J.D., Stanford Law School, 1970; Stanford Law Review editor
Raised in the Midwest, Professor Mitchell moved to the West Coast to attend Stanford Law School, where he was a member of the Moot Court Board and Editor of the Law Review. He earned his J.D. at Stanford in 1970.
Professor Mitchell's wide ranging career has included: private practice in his own law firm in San Francisco, where he specialized in criminal litigation (1970-75); consultant to public and private defense attorneys concerning trial, motions and appellate strategies (1973-1982); and director of legal training for the Seattle office of Perkins Coie where, while away from the law school, he developed a two-year training curriculum for new associates in business and litigation (1988-90). Professor Mitchell authored Assisted Suicide - Nine Issues to Consider (U. Michigan Press, 2007). He is also co-author (with Professor Marilyn Berger and Practitioner in Residence Ronald Clark) of four advocacy textbooks published by Wolters Kluwer - Trial Advocacy: Planning Analysis, and Strategy (3rd. ed., 2011); Pretrial Advocacy: Planning, Analysis, and Strategy (3rd ed., 2010); Trial Advocacy: Assignments and Casefiles (2nd ed., 2011); Evidence: Skills, Strategies, and Assignments For Pretrial and Trial (2011) - and co-author (with Rick Barron) of Evidence: Lexis/Nexis Skills and Values (2009).. He and his co-authors are currently creating a revised, updated version of both books. He also has written extensively for professional journals on such topics as professional responsibility, learning and educational theory, training of lawyers, constitutional law, legal process, and criminal procedure.
Over the past two decades, Professor Mitchell has taught courses in Evidence, Evidence Lab, Advanced Evidence, Forensics, Criminal Procedure and Advocacy. He was also a member of the Law Practice Clinic for six years, the last two as Director.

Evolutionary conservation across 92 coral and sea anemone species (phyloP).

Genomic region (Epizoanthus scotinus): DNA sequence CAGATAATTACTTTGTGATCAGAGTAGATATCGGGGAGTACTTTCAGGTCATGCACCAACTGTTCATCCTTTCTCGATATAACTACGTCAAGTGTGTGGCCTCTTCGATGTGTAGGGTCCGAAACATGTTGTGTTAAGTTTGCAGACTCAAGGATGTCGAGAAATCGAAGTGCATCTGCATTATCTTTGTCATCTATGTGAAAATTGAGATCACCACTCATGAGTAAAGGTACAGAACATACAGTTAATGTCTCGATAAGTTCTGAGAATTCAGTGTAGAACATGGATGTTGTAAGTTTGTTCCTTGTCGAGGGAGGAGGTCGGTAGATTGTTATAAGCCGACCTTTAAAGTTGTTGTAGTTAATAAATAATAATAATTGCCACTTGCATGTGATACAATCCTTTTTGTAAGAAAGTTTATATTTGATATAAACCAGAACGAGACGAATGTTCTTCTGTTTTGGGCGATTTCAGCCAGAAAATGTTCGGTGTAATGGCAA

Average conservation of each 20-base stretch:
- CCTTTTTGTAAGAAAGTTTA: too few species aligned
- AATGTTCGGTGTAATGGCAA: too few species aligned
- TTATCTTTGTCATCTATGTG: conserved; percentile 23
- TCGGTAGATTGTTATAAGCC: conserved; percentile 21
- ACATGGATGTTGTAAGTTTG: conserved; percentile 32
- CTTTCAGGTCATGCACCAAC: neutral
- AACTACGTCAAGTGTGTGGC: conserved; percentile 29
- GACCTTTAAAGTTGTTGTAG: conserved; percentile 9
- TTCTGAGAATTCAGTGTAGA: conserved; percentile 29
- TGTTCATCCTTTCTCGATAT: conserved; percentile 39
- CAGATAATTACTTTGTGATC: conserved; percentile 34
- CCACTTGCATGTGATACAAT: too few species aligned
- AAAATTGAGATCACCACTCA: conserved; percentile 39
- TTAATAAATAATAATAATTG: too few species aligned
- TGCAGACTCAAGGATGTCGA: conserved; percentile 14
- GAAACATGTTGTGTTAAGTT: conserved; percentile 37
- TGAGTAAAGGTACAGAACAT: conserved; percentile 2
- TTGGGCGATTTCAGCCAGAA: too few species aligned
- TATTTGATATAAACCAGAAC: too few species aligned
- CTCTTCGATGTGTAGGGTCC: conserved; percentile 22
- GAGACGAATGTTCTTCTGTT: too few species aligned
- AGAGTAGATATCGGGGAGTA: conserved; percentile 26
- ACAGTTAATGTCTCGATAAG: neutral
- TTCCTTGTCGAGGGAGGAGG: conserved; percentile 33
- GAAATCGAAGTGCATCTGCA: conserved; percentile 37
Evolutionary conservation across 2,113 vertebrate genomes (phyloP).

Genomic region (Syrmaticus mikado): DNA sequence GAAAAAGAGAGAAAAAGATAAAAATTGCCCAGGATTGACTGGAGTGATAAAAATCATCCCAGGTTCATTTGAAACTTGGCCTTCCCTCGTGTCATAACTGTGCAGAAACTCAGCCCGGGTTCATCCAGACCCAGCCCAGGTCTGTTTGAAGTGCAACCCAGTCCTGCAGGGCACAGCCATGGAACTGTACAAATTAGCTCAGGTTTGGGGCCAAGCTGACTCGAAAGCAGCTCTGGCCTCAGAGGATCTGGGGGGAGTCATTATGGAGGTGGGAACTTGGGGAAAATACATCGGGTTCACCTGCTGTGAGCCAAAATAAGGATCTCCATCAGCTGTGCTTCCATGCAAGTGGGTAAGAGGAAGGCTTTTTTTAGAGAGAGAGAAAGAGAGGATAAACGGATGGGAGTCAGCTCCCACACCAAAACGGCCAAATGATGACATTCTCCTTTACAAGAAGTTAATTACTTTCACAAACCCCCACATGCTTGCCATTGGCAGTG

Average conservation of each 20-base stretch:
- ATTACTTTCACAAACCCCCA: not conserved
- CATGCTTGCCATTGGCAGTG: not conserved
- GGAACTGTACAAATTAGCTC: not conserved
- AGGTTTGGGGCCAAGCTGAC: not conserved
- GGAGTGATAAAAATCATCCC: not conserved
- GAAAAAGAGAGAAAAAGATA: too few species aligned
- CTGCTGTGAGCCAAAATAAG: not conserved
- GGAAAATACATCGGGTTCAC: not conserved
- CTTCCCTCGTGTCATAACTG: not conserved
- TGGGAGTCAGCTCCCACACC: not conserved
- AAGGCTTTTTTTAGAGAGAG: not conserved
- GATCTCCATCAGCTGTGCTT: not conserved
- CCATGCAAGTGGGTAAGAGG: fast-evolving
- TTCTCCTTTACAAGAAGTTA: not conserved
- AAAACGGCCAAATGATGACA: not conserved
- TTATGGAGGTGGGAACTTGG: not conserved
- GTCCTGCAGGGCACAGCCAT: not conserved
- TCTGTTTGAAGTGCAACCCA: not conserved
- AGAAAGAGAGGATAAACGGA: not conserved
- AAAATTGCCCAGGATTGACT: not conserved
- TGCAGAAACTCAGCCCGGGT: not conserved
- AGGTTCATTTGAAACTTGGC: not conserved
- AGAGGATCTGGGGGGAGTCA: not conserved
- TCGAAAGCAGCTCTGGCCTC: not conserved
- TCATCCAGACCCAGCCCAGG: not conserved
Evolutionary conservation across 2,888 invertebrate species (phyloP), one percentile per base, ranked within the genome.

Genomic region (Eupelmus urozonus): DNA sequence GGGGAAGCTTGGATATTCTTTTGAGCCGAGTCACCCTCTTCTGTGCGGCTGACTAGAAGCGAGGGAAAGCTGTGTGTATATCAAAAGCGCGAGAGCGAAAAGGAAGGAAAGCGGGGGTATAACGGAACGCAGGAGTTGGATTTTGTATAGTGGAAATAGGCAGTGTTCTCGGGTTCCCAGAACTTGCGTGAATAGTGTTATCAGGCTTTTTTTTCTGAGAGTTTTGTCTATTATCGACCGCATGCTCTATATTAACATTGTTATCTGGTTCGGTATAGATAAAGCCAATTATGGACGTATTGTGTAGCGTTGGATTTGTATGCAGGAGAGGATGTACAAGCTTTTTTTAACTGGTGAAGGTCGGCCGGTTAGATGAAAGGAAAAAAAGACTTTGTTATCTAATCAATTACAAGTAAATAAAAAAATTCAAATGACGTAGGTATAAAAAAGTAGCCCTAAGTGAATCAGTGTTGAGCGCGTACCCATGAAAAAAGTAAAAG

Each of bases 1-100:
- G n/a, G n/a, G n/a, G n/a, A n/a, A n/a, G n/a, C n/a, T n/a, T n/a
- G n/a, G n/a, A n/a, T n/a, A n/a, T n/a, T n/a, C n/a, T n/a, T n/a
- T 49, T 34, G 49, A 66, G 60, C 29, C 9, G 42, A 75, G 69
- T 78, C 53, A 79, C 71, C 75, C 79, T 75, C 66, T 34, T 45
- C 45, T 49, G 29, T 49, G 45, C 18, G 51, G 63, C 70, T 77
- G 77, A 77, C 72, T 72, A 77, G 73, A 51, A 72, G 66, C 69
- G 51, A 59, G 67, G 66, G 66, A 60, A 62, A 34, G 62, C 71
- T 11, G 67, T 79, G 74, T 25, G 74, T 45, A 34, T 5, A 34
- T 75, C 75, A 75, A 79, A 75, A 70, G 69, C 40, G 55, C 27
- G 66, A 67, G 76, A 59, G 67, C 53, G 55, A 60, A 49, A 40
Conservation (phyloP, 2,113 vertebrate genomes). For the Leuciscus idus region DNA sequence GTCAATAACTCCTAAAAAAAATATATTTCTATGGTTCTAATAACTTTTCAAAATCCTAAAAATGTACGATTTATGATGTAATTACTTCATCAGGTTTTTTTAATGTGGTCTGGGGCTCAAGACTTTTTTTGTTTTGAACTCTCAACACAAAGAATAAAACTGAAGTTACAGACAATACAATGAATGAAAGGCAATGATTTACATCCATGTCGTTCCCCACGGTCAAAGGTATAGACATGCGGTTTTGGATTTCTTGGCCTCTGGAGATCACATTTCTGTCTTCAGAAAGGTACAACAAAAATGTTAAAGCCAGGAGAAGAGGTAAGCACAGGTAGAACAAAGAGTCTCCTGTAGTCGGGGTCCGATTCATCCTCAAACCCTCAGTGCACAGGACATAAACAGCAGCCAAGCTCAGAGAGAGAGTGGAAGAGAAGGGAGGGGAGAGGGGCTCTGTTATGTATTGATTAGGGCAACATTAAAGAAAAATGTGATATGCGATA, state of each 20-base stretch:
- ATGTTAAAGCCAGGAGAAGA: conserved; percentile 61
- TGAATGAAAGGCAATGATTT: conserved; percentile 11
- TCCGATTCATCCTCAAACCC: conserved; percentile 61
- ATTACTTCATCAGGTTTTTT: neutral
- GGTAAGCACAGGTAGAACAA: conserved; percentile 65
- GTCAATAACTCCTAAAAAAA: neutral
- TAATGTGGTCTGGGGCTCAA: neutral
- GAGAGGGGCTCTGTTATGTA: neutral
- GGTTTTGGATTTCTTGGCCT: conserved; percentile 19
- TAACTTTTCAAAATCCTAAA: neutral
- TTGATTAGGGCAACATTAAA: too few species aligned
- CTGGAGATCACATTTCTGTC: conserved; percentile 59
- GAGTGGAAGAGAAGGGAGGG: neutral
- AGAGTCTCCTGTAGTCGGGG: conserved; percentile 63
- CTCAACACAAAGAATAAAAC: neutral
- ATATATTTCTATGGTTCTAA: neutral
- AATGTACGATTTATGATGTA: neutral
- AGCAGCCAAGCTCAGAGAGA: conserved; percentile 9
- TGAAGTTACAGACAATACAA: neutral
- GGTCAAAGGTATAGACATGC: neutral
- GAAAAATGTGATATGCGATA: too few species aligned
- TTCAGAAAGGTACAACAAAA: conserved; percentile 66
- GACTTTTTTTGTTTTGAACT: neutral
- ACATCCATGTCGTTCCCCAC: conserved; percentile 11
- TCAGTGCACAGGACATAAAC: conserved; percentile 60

Can the Professor Come Out and Play? Scholarship, Teaching, and Theories of Play,Journal of Legal Education Vol. 5804 (2009) (with Bryan Adamson, Marilyn Berger, Lisa Brodoff, Anne Enquist, and Paula Lustbader).
Trial Advocacy: Planning, Analysis and Strategy
Pretrial Advocacy: Planning, Analysis and Strategy(2d ed., Aspen 2007) (with Marilyn J. Berger, Ronald H. Clark, and Monique Leahy).
Understanding Assisted Suicide — Nine Issues to Consider(University of Michigan Press 2007).
Washington Evidence Trial Book: Objections, Offers of Proof, Rulings on the Record, and Limiting Instructions(1999) (with Stephen A. Saltzburg and Fred Tausend).
Evidence(Seattle University Skills Development Series 1996) (with Rick T. Barron).
Criminal Procedure(Seattle University Skills Development Series 1995) (with Rick T. Barron).
Trial Advocacy: Planning, Analysis, and Strategy(Little, Brown 1989) (with Marilyn J. Berger and Ronald H. Clark).
Pretrial Advocacy: Planning, Analysis, and Strategy(Little, Brown 1988) (with Marilyn J. Berger).
Chatting With the Lady in the Grocery Store AboutHernandez v. Robles, the New York Same-Sex Marriage Case, 6 Seattle J. Soc. Just. __ (forthcoming 2008).
Using Global Law to Teach Domestic Advocacy, 9 T.M. Cooley J. Prac. & Clinical L. 63 (2007).
My Father, John Locke, and Assisted Suicide: The Real Constitutional Right3 Indiana Health L. Rev. (2006).
Of Driver’s Licenses and Debtor’s Prison, 4 Seattle J. Soc. Just. 439 (2005) (with Kelly Kunsch).
In (Slightly Uncomfortable) Defense of 'Triage' by Public Defenders39 Valparaiso L. Rev. 925 (2005).
EvaluatingBradyError Using Narrative Theory: A Proposal For Reform53 Drake L. Rev.599 (2005).
“Preemptive War”: Is it Constitutional?44 Santa Clara L. Rev. 497 (2004).
A Conversation with Chief Justice John Marshall2003 Equalizer 14 (November 2003).
Letters and Postcards We Wished We Had Sent to Gary Bellow and Bea Moulton10 Clin. L. Rev. 157 (2003) (with Marilyn Berger).
In Training Business Lawyers, Theoretical Means Practical, Amer. Law., June 1990, at 30.
Current Theories on Expert and Novice Thinking: A Full Faculty Considers the Implications for Legal Education,39 J. Legal Educ. 275(1989).
Tribute to Andrew Walkover, 12 U. Puget Sound L. Rev. xv (1988).
Reasonable Doubts Are Where You Find Them: A Response to Professor Subin's Position on the "Criminal Lawyer's 'Different Mission'"1 Geo. J. Legal Ethics 339 (1987), reprinted in M.E. Katsch,Taking Sides: Clashing Views on Controversial Legal Issues(4th ed. Duskin Publishing Group 1991).
The Ethics of the Criminal Defense Attorney—New Answers for Old Questions,32 Stan. L. Rev. 293(1980).
(2d ed., Aspen, forthcoming 2008) (with Marilyn J. Berger and Ronald H. Clark).